By: Ian Ross
After months of delay, construction has resumed on a future landmark hotel on Thunder Bay’s renovated waterfront. According to Winnipeg developer Gisele MacDonald, principal of the ReSolve Group, work is underway on the below-ground mechanical systems for a new Marriott-Delta hotel. “I’d be lying if I didn’t tell you it wasn’t without a lot of tenacity and hard work,” said MacDonald, of the resumption of construction.
First announced in 2012, construction has been idled for a year due to the takeover of Delta Hotels by Marriott International and the ReSolve Group’s own struggles in clearing a multitude of construction liens brought against three of their waterfront land parcels, including an adjoining two-tower condominium project.
With those issues out of the way, MacDonald said BNL Contracting of Thunder Bay was on the job in November to kick off a 16-month construction schedule.
Located in a prime spot at Prince Arthur’s Landing, the city’s redeveloped section of waterfront, MacDonald paid credit to the City of Thunder Bay for a “great job” in putting together the city’s master plan.
It designated the north end as an arts and entertainment district, and spurred a multi-million dollar waterfront effort.
The ReSolve Group project includes a two-tower condominium complex adjacent to the hotel that MacDonald said is six units short of being completely sold out.
The developer also signed a 99-year lease with the city to find tenants for the historic CN train station nearby. MacDonald said it will involve mixed-use retail, the details of which will be announced sometime soon.
She sees the hotel as providing a fresh new look for the north core that will bridge the downtown to the waterfront.
With new public amenities, such as a skateboard park and splash pad-ice skating rink, it’s generated year-round waterfront activity and festival traffic, creating what MacDonald describes as a “hotel in the park.”
The eight-storey, four-star upscale venue will offer 150 guest rooms and suites, including 18 penthouse rooms. A full-service restaurant, business centre, fitness area, and terrace lounge overlooking the harbour will be among the hotel’s unique features.
Geared to the business traveller, MacDonald promises the guest rooms will be laden with the latest fibre optics.
“We’re going to be dealing with good technology features that I don’t believe any of the hotels in Thunder Bay have.”
Toronto-based mackaywong Hospitality Design will work on the interiors.
“It’s going to be a modern, sleek, clean design,” said MacDonald, “not minimalist and cold.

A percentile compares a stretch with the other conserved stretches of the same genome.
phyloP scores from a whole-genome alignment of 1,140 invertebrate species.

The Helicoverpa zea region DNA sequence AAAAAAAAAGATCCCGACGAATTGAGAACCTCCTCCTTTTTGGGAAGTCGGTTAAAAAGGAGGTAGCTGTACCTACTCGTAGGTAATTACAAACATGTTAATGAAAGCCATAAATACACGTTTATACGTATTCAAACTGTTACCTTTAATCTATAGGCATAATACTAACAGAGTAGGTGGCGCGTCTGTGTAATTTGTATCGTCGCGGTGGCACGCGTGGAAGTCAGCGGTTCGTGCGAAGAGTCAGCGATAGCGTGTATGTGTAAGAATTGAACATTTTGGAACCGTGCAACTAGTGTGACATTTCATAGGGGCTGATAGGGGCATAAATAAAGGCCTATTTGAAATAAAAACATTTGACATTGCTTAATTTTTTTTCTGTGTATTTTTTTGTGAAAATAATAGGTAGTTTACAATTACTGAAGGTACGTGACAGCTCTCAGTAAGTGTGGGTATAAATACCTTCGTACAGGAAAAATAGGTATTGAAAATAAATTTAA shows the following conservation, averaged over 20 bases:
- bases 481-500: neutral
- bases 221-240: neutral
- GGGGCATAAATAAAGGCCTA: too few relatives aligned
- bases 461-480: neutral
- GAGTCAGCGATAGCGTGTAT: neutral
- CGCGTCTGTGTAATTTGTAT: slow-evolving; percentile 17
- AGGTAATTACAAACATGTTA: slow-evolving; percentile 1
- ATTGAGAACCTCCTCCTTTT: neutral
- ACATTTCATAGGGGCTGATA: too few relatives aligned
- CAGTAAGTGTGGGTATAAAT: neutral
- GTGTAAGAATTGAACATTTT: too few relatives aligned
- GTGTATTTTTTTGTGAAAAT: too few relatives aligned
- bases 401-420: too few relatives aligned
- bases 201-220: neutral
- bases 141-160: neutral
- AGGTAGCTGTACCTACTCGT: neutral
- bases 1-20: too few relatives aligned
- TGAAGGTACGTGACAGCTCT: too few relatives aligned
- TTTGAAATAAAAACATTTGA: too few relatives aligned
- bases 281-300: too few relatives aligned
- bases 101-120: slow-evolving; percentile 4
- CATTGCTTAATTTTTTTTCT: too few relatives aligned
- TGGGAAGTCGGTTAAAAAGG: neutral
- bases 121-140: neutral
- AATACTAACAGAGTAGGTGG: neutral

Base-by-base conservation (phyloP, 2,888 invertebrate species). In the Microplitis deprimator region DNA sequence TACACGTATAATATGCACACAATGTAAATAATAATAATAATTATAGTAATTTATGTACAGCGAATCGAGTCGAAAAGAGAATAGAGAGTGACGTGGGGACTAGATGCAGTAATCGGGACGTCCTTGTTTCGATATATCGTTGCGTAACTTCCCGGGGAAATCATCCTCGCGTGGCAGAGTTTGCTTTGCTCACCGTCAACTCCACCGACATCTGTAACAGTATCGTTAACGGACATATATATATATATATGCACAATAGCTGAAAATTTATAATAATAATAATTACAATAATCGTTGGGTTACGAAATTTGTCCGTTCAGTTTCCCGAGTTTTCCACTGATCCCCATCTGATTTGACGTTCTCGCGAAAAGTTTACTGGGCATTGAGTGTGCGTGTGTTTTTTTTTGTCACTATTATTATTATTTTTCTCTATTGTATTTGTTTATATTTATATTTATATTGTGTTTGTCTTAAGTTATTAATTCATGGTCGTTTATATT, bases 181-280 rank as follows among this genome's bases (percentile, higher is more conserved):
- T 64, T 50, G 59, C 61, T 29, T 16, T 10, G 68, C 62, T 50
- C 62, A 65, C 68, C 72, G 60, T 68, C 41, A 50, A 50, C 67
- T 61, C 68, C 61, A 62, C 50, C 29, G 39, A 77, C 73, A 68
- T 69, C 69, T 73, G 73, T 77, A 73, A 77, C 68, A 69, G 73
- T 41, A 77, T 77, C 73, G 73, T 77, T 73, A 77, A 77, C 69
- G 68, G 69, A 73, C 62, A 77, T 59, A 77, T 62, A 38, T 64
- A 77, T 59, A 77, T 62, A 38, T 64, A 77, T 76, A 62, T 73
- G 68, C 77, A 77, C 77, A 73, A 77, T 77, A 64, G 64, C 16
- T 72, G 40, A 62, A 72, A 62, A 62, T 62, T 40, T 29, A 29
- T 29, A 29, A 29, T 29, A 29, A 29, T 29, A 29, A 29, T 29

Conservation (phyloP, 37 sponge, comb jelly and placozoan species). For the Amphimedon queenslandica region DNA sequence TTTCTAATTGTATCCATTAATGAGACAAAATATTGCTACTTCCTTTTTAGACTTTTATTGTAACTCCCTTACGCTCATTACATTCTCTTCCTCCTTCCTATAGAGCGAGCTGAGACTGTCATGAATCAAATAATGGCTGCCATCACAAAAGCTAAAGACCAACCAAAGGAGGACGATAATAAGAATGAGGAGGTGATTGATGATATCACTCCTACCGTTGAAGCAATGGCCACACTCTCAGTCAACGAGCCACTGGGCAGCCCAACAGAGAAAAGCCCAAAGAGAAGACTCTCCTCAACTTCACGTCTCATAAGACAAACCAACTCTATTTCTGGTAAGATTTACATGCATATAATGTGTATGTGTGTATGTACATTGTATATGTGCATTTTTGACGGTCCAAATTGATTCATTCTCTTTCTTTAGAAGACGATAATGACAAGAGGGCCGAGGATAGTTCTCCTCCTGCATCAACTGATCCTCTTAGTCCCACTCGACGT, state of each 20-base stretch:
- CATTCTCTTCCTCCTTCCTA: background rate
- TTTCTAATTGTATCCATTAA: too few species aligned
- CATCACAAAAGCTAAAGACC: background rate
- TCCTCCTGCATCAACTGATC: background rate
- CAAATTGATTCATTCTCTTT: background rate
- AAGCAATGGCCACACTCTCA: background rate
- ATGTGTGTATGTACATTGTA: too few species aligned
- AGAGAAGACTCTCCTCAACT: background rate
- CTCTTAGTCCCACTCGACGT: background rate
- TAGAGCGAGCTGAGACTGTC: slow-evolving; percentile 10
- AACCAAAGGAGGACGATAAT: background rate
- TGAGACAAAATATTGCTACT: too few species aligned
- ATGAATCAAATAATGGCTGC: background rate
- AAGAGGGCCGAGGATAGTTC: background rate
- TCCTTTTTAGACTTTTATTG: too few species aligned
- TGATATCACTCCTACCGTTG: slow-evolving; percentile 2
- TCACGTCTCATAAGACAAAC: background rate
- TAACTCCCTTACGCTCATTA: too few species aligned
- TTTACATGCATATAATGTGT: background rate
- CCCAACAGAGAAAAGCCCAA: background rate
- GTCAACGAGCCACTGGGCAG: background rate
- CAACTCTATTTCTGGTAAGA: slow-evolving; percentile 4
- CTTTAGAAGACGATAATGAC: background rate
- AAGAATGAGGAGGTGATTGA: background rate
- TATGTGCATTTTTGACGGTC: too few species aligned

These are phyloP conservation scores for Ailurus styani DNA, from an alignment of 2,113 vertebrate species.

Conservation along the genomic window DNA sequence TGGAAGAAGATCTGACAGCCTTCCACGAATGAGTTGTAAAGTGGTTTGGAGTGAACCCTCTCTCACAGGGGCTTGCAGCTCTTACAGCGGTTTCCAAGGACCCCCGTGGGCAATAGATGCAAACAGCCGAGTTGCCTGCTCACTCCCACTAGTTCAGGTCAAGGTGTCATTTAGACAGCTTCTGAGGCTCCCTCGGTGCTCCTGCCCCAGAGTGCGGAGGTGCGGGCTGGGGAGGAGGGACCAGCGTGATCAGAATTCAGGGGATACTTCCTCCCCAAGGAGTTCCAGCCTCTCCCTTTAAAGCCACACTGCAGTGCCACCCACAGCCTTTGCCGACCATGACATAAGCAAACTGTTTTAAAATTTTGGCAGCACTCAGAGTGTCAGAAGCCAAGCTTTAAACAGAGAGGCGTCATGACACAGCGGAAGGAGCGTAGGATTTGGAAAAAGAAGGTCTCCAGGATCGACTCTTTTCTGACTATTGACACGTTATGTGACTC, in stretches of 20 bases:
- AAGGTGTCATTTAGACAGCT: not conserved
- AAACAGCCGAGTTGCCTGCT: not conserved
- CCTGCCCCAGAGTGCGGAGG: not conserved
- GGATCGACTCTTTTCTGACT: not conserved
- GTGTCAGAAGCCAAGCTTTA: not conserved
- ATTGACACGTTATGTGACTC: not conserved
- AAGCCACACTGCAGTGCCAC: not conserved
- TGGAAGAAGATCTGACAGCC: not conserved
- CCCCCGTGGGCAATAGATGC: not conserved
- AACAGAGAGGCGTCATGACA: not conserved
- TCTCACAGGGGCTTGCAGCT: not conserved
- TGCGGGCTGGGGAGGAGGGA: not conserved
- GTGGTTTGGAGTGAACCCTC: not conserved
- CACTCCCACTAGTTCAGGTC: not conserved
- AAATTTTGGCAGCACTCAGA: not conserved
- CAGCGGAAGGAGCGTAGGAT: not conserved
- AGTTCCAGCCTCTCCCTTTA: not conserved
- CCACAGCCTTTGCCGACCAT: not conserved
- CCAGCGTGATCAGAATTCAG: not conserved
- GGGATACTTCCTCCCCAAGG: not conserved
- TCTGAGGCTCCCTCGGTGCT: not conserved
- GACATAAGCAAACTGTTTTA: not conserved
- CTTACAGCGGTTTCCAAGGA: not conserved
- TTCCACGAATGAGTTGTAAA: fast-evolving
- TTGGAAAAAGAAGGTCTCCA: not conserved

“I have to tell you, I think people are going to be pretty wowed.”
The hotel will be a 15-minute shuttle ride to the airport.
For conferences, the hotel will provide a combined 9,000 square feet of flexible meeting and gathering space, including a 5,300-foot ballroom.
With “spectacular” views of the Sleeping Giant peninsula, MacDonald thinks it’ll be the perfect setting for weddings, anniversaries and other special events. And being connected to Marriott’s worldwide reservation system will be transformational in promoting Thunder Bay’s already robust conference business, she said.
With Thunder Bay’s hotel occupancy rate routinely running at 80 per cent year-round, MacDonald feels the hotel will augment and enhance the city’s robust conference traffic.
Paul Pepe, the City of Thunder Bay’s tourism manager, said the city enjoyed a very successful year in tourism with record hotel occupancy rates, including 91.8 per cent in August.
In recent years, there’s been a surge in local hotel construction with the TownePlace Suites, Holiday Inn Express and Suites and the 104-room Hampton Inn and Suites, which opened last September next to the Valhalla Inn, near the airport.
Last fall, another hotel project – brand unknown – was proposed to the city for Oliver Road and the Thunder Bay Expressway. Pepe attributes the hotel construction boom to the city’s humming life sciences sector and abundance of First Nations business, health care and education traffic, which keeps hotel rooms keep turning over and meeting rooms are frequently booked.
“The mineral exploration is starting to creep up again quietly and our summer leisure traffic has come back in a big, big way particularly this (past) year.”
Visitorship from Manitoba has doubled in volume and Quebec travellers, once less than one per cent of tourists, has inched up to three per cent based on registrations at the local visitors centre.
And the low Canadian dollar brought back the U.S. Midwest tourist market in 2016.
“We’re seeing Thunder Bay’s reputation grow as Canada’s premier outdoor city, which has been our mission statement,” said Pepe.
His department’s marketing shift has moved toward enticing more motorcycle tourists on the Lake Superior Circle Route, hosting more sporting events like the Can-Am Police Fire Games, and promoting the city’s thriving culinary scene, which has drawn industry press and foodies from across the northwest and northern Minnesota.
Improved air connectivity – with 16 daily flights to Toronto on three airlines –has opened new doors to bringing new markets of people interested in what the city has to offer, Pepe said.
“People are extending their stay to experience the culinary scene or a particular event.”
For conference-goers with a few hours to kill, that’s good value added for the city, he added.
“We’re seeing growth across a lot of different sectors. We’ve got good balanced growth in sport tourism, meetings and conventions, corporate-related and our leisure activity all seem to be growing side-by-side.”
His department frequently promotes the city as the jumping-off point to world-class paddling and rock and ice climbing.
What’s most encouraging is that he’s seeing a generation of young visionary entrepreneurs filling the gaps in tourism-related services on the culinary, transportation and outdoor adventure side.
Photo Credit: NorthernOntarioBusiness.com